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|Native to||Commonwealth of Vinland|
Vinnish is a North Germanic language spoken in the Commonwealth of Vinland. When the Viking expeditions to the New World were launched in our world, the settlements that the Vikings formed died out, but in this timeline, they hold on and eventually fructify into a a country called Vinland. This is the language they speak, descended from Old Norse. While in some ways it resembles its cousins in Iceland, the Faroes, and Scandinavia, in many others, Vinnish has developed in its own direction due to its relative isolation from the other North Germanic languages.
The Vinnish orthography is based on the Latin alphabet, with the addition of four extra letters, Ð, Æ, Ø, and Å. The alphabet was codified with the translation of the Bible into Vinnish by scholar Johan Goðmundsson around the time of the Protestant Reformation in Vinland. Until then, Vinnish was largely unwritten, with the exception of a few runestones written in Medieval Runes, as well as several documents in churches written in ad hoc orthographies based on the Latin script.
Vinnish nouns fall into one of two genders, common and neuter. The common gender comes from the conflation of the masculine and feminine genders in Old Norse. Nouns inflect for number and case.
On the whole, common nouns show a much larger variance in declension patterns than neuter nouns. There are two overarching declension patterns among common nouns: strong and weak.
Note that "(u)" refers to the presence of u-umlaut and "∅" refers to a null ending.
|Singular||-er, ∅||∅||-i||-s, -ar|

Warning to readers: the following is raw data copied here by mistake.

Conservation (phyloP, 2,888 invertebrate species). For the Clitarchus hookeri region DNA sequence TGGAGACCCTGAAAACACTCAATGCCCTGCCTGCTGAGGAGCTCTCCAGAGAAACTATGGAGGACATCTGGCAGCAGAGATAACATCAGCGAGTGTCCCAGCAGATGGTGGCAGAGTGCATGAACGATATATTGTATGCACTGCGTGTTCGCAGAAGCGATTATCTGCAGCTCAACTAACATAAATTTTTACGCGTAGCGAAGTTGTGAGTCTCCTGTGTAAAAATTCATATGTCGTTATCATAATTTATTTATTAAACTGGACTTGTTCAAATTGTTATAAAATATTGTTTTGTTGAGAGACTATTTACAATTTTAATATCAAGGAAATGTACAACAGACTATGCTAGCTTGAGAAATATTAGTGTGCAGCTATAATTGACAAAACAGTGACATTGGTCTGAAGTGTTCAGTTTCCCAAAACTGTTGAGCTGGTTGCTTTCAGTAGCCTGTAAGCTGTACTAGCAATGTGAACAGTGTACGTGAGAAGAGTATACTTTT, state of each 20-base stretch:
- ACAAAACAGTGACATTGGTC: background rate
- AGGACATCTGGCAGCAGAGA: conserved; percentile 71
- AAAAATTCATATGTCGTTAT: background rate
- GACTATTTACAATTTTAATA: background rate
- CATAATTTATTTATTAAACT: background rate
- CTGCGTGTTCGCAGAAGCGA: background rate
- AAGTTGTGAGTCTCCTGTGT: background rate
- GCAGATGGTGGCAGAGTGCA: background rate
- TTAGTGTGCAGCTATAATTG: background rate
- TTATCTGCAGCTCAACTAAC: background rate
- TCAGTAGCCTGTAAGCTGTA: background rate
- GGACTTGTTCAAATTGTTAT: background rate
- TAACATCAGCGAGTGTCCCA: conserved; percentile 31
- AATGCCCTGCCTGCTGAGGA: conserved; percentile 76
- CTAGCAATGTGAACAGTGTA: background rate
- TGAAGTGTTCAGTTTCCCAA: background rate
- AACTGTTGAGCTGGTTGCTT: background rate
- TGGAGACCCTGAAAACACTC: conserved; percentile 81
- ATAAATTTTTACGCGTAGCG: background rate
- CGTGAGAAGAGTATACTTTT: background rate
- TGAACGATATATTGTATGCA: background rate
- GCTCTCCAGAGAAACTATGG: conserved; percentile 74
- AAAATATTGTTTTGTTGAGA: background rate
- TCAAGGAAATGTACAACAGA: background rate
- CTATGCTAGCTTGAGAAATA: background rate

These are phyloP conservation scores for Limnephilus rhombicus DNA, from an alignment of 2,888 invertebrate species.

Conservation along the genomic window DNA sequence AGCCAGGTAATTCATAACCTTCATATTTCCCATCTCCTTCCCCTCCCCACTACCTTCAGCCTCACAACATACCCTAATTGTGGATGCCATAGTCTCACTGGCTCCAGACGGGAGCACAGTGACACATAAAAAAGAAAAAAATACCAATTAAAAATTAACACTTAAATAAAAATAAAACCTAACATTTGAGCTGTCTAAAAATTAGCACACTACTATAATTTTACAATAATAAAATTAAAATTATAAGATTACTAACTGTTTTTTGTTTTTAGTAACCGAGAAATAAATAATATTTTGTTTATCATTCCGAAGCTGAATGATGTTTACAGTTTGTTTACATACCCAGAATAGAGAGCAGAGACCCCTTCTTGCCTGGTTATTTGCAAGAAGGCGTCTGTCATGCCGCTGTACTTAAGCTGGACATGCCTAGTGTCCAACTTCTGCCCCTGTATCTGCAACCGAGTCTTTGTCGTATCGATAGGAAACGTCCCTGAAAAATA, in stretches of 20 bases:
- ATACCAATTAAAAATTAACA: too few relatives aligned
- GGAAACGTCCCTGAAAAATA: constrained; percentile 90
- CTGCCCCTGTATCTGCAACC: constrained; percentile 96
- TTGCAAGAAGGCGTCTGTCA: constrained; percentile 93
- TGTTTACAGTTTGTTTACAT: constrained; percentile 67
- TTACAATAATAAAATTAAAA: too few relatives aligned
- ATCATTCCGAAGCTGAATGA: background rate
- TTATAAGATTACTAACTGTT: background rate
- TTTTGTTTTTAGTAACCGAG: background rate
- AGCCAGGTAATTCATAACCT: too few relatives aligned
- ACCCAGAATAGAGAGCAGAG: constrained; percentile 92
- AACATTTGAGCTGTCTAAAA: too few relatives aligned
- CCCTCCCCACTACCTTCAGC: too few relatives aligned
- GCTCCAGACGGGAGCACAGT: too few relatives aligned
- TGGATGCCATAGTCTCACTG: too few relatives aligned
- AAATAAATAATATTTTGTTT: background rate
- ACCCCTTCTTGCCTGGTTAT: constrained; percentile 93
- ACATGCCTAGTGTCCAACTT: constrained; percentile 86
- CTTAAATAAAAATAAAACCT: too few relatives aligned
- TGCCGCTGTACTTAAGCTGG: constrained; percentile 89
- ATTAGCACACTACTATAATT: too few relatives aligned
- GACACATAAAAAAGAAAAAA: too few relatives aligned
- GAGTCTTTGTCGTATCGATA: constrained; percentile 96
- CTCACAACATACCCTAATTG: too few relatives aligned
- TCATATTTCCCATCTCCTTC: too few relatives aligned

Definiteness is shown via a cliticized definite article on the end of a noun. This definite article inflects for gender, case, and number.
Adjectives in Vinnish agree with the nouns they modify in gender, case, number, and definiteness. There are two inflections for adjectives: strong and weak adjectives.
Strong adjectives are used attributively with indefinite nouns and predicatively with all nouns. They inflect for gender, case, and number.
Weak adjectives are formed by adding an ending of -e to the stem of the adjective, and do not change form for case or number in Modern Vinnish. They are used with definite nouns and nouns modified by a demonstrative.
In more archaic texts in Vinnish, a naturally or semantically masculine noun can optionally take the ending -i in the nominative singular case. In all other cases of the noun, the ending -e is used.
There are two overarching types of verbs in Vinnish, strong and weak verbs. Weak verbs form the past stem via a dental suffix on the present stem, while strong verbs form the past stem via vowel alternation. Vinnish verbs inflect for two tenses (past and present), person, and number. In addition, they make use of certain auxiliary verbs to show aspect, and one of two moods: indicative and subjunctive. Verbs also have both a past and a present participle, and inflect for active and mediopassive voice.
Weak verbs are characterized by their usage of a dental consonant to form their past stem. This dental consonant can be either -d, -ð, or -t. Which consonant is used is not always readily predictable for a weak verb, and so must simply be memorized along with the verb; however, the majority of Vinnish verbs use -ð.
The below table shows the basic inflection pattern for a weak verb. Note that the symbol "D" refers to the dental consonant used.
Strong verbs show tense via a change in the stem vowel. There are seven classes of strong verbs in Vinnish, each characterized by a different alternation pattern.